Can We Still Rally?

the other night, over dinner with a friend, i believe an important question reared its head:
where has our fervor gone?

why does it appear that the american public is only mildly concerned with the current state of affairs in this country? why is this mild concern meagerly supported by a dearth of examples, further hindering our awareness and leaving efforts hamstrung? and why do these efforts seem sporadic at best?

initially, my friend and i, we gravitated toward the 'media.' between its fragmentation and various vehicles, we simply concluded that its coverage of this war is equally fragmented and varied. and, well, it fills the gaps with things that amount to news-journalism "rubbernecking." we hear about porn revenues, people getting beat up, tv hosts dropping the F Bomb, spats amongst celebrities. and, as interesting and pleasing as these things are to read--they satisfy some cerebral sweet tooth--they take up space in our newspapers, websites, radio shows, magazines, and newscasts. they fill up time that might be better spent examining more necessary issues. moreover, they distract us.

for instance:
there were over 100 people killed in iraq on tuesday. yet, the only thing i really heard about was how hot brangelina looked at the golden globes.

now, i understand that if i really wanted to find some coverage on this disturbing wartime fact, i could dig around for a few minutes and find it. but my worry isn't about a situation like this. there are people who care deeply, and they find the facts; and they do talk about them. but, on the whole, these folks appear (at least to me) to be a vast minority. the issues they try to bring to the forefront can be given cursory coverage in major news sources and compete for ratings on tv newscasts where people naturally gravitate towards less taxing issues, like red carpet fashions.

even still, i think many might agree that there is sufficient coverage of some of the more pressing matters concerning our involvement in this war, and that one need only take a step in any direction to land on it. i admit that it would be difficult for me to argue against this position for an extended period of time.

and so, this situation, this 'mild concern' that i'm discussing, is a cause for even greater perplexity (again, perhaps just for me)...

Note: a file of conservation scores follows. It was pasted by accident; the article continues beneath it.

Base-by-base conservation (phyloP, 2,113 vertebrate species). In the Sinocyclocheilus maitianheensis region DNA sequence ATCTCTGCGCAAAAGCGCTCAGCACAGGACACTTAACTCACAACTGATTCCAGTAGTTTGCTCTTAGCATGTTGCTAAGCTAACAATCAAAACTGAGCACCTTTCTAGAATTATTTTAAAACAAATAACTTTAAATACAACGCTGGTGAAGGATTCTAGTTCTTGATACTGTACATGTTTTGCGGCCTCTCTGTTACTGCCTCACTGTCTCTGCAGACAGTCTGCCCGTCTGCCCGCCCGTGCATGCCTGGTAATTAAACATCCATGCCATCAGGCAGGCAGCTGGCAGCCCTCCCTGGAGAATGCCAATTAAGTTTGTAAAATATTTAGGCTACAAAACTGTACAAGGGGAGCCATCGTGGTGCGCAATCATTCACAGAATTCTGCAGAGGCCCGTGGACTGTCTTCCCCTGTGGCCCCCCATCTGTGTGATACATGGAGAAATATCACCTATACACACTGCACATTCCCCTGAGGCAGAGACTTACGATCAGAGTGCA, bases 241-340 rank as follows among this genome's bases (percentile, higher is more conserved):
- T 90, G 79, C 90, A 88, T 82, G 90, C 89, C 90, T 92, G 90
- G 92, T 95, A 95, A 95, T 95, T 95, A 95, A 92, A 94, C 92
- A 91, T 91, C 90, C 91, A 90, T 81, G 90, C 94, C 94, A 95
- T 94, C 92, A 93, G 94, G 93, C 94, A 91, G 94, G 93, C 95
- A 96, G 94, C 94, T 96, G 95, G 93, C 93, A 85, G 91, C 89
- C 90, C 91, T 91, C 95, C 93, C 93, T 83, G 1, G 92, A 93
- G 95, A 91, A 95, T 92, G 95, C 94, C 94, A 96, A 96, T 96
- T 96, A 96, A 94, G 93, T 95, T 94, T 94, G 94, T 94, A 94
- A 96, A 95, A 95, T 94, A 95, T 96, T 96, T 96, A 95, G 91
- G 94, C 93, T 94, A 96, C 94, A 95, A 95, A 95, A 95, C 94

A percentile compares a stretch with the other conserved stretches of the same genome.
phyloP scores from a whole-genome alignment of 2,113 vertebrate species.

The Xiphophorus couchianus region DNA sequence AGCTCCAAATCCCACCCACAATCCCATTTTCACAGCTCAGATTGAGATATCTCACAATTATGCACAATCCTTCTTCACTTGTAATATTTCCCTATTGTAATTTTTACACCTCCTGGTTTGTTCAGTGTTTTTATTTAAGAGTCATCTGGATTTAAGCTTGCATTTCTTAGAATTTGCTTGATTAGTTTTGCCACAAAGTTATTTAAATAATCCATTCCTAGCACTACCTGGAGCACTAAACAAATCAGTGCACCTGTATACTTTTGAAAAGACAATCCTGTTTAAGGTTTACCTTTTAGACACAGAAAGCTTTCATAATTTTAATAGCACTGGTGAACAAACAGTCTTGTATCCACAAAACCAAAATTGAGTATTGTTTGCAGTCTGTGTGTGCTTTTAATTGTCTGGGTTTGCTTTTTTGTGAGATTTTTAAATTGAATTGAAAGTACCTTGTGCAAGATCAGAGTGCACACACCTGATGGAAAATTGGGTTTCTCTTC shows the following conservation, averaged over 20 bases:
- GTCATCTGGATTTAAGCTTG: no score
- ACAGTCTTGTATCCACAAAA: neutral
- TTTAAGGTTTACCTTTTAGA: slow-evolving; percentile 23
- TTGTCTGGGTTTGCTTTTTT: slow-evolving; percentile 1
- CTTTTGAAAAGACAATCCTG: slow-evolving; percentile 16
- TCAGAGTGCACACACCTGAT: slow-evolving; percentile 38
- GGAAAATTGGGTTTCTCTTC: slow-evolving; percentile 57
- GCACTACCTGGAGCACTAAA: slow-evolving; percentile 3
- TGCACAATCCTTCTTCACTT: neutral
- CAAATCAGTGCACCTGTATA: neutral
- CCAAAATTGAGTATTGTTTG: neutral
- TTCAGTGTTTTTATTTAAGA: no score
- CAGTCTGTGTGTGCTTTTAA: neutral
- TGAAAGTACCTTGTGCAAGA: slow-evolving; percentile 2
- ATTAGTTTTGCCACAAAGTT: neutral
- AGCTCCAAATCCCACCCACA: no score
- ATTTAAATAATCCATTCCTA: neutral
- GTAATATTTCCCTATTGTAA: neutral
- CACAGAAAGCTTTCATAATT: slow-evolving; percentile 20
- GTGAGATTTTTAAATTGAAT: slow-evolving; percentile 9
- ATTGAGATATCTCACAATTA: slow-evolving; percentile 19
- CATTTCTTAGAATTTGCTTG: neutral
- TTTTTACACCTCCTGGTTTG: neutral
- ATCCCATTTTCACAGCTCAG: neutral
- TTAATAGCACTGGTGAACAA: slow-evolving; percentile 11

...if i acquiesce and concede that there may in fact be satisfactory coverage of our involvement in this war and the issues involved in it, how is it that americans still appear to be, on the whole, rather apathetic about the whole thing?

my friend and i, we continued our debate on this point of contention, trying to lay blame. in doing so, we found our focus tightening. it no longer settled on 'media' as a whole. our aim now trained on what i'll call the 'curators'--the newscasters, editors, producers. for if, out there in the media ether, there exists sufficient wartime analysis to counter my previous assertion, and yet we still remain lethargic in response to the facts, then it must be concluded that one cannot necessarily depend on the american people to actively seek out the truth and debate it. therefore, it takes someone to direct us, to literally make us look at what is most important. this job lies in the hands of these 'curators,' as they control the distribution, the lineup, the commentary; they are the sources of dissemination.

there was a time when curators dealt the truth whether we wanted to hear it or not. and because those views rang true, we had no choice but to hear. they forced us to pay attention. during his coverage of the vietnam war, walter cronkite was brave enough to make us stop and listen. during his newscast on february 19, 1968 he opined that the war had become a "stalemate" that had to be ended, and so we must "negotiate."

ultimately, his comments helped lead our country out of that war, perhaps contributing to president johnson's decision to end our commitment in vietnam.

meanwhile, today, we have nbc newscasters labeling the situation in iraq as "civil war."

i find this to be a sad, stark contrast. and, unfortunately, most people are suffering for it--iraqis and americans alike. it's a "civil war" mentality that allows the importance of our wartime status to sneak past the american conscience and become a demoted, second-tier issue, effecting everything related to it.

in the end, however, i think it's difficult to place onus on any one group or person or thing. but then, this isn't the sort of issue that is bettered as result of allocating blame. rather than try to figure out where the problem started, it's better for us to decide how to fix it.

and so, i want to test the waters. i'm posting this article on digg.com. i urge you to help make this post stand out from the rest. i want to use it as a starting point. if enough support can be rallied, i hope to use it as a means of organizing a march in washington d.c.. something large enough to get everyone's attention. i've never done anything like this before, that's why i hope you'll take me seriously and help show that people still do care.

let's see what happens.

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